Rand's Role Model, and Ours?: The Positive and Negative Sides Howard Roark in 'The Fountainhead' 11th Grade
Humans have not yet achieved perfection in regard to performance, appearance, or character. The definition of perfection is subjective. To determine author Ayn Rand’s view of perfection, one would need only to observe the character of Howard Roark in The Fountainhead. Howard Roark is the ideal human being. His convictions and bold actions make him a “fountainhead” to society, hence the the title. Regarded by Rand and readers across the world both as a role model and hero, Roark is portrayed as a moral person when set against subordinate characters throughout the novel; unlike most characters of the novel, he harbors such traits as determination, patience, and self-confidence. However, when one deviates from Rand’s perspective, Roark also harbors negative traits such as selfishness and arrogance.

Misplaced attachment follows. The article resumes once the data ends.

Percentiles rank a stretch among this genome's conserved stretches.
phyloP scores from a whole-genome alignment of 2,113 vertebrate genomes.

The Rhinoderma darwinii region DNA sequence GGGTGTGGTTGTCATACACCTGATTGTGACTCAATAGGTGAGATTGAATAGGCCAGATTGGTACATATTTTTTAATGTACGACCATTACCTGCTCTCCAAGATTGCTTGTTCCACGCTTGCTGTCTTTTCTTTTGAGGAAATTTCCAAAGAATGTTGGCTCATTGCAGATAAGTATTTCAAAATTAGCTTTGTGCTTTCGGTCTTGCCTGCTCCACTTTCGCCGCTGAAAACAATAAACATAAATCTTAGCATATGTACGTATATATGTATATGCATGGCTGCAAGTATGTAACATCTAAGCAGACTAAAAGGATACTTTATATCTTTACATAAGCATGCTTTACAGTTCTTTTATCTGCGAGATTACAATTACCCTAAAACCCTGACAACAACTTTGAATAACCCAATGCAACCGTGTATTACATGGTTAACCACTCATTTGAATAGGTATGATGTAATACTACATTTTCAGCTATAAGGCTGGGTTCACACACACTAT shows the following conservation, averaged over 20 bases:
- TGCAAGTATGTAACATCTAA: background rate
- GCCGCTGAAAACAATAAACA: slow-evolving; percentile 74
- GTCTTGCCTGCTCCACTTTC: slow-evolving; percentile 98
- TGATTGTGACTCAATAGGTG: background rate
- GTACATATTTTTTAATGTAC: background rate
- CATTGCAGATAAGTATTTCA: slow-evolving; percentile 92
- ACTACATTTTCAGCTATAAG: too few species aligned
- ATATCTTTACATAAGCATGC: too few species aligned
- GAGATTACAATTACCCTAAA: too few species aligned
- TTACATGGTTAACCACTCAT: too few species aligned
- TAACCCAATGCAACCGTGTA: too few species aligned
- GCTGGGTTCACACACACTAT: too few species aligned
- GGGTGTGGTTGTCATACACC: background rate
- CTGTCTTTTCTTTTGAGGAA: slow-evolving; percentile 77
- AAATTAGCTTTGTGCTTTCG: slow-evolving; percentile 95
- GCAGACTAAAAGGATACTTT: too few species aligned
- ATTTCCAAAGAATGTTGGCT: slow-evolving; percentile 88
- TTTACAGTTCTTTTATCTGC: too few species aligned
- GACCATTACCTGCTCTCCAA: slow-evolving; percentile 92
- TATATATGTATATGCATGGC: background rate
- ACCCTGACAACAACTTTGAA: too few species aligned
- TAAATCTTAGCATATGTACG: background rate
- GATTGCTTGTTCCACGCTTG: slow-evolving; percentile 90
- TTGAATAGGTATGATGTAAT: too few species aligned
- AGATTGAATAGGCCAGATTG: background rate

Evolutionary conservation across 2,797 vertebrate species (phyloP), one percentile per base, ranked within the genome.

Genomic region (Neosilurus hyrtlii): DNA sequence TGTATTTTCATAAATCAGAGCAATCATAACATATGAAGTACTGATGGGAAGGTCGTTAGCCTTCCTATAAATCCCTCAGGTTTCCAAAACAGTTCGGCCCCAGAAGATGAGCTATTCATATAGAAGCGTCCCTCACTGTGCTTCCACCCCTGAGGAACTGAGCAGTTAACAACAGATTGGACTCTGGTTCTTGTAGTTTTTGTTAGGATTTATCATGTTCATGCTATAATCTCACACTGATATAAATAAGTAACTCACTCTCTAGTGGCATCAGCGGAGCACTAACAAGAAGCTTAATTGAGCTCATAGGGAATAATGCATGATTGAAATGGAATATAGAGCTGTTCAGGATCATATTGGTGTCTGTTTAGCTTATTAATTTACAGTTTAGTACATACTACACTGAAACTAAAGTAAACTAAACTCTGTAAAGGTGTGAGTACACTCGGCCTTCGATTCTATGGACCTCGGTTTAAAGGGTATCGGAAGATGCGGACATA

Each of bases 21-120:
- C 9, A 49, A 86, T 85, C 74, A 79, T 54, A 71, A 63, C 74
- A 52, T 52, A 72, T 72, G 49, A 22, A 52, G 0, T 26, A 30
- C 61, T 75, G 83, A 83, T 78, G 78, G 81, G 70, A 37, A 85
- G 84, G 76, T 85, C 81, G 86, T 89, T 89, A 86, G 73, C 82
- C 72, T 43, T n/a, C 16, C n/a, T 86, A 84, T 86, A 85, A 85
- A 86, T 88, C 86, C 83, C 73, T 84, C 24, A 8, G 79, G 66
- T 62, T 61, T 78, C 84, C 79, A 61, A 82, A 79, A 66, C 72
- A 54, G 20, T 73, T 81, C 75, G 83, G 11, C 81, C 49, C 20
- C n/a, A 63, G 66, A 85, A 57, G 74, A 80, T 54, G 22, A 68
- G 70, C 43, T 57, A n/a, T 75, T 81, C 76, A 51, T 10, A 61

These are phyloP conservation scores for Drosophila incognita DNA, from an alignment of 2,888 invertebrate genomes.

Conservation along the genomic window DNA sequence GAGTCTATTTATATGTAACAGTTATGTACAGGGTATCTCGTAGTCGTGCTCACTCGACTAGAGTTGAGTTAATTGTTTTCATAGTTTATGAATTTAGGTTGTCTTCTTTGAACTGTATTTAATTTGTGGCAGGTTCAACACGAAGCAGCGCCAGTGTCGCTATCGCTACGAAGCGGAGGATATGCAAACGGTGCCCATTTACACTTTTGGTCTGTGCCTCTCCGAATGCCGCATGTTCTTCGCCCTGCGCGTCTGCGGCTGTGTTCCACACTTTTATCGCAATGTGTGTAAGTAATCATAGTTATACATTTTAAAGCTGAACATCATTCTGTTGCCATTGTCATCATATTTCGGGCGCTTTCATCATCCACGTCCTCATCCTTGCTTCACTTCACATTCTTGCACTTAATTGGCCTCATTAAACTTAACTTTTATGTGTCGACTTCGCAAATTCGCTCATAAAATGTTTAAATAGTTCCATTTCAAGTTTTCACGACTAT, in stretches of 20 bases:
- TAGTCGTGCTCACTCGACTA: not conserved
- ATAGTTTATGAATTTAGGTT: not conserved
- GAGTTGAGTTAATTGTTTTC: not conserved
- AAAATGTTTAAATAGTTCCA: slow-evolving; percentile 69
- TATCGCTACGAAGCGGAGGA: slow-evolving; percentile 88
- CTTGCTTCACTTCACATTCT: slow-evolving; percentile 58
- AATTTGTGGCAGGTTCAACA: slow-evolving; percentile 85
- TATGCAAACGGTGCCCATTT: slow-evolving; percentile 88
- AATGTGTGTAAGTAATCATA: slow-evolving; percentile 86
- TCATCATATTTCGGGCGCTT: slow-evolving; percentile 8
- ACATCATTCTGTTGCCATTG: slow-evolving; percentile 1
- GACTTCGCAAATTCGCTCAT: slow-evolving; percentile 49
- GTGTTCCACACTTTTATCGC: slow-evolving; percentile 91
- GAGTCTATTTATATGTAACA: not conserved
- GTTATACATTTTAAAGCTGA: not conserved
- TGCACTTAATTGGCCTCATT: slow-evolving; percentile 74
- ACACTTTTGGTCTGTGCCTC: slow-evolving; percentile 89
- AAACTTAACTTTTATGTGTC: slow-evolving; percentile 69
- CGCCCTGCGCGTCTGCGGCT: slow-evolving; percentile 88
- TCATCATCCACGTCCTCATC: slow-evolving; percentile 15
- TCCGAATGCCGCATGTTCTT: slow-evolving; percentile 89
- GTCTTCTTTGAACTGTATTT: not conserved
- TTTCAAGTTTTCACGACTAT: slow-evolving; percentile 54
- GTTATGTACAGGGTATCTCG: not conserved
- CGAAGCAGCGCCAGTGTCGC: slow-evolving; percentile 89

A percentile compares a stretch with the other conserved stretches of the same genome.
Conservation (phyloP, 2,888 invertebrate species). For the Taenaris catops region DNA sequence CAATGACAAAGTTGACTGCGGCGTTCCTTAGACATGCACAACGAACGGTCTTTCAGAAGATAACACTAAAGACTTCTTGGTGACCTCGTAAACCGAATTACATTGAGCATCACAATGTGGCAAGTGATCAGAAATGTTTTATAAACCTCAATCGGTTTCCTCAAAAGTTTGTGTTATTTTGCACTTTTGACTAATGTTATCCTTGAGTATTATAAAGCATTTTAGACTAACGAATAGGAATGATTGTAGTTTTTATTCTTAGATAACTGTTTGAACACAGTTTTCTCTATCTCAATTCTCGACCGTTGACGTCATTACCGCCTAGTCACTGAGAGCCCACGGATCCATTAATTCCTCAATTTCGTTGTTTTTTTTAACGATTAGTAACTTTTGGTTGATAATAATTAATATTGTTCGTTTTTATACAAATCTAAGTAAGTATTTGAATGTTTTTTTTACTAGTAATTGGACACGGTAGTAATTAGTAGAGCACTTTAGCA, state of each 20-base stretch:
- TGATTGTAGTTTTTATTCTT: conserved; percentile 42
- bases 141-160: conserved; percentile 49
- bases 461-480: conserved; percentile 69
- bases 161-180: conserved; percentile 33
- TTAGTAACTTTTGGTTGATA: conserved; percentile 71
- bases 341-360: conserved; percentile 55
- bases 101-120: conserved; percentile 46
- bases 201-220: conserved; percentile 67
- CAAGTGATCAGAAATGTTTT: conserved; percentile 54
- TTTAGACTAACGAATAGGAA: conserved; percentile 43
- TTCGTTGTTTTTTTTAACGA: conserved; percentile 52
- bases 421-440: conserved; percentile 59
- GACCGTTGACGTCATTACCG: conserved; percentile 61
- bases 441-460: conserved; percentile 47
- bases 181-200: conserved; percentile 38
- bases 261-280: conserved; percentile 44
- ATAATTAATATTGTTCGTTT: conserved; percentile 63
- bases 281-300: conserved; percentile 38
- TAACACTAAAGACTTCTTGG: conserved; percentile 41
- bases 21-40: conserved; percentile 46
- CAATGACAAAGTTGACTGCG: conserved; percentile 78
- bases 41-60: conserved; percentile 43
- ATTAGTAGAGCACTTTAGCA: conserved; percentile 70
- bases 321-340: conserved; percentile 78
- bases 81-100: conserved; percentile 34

Roark’s traits in the novel are represented by his unique appearance. Rand portrays the architect’s personality through his physical features and movement. He is so completely and utterly himself that his personality can be seen through his body. From his “body of long straight lines and angles” to his hair which is the “color of ripe orange rind,” each physical aspect holds meaning and significance. His body is lanky and muscled,...
Join Now to View Premium Content
GradeSaver provides access to 1003 study guide PDFs and quizzes, 7824 literature essays, 2195 sample college application essays, 333 lesson plans, and ad-free surfing in this premium content, “Members Only” section of the site! Membership includes a 10% discount on all editing orders.
Already a member? Log in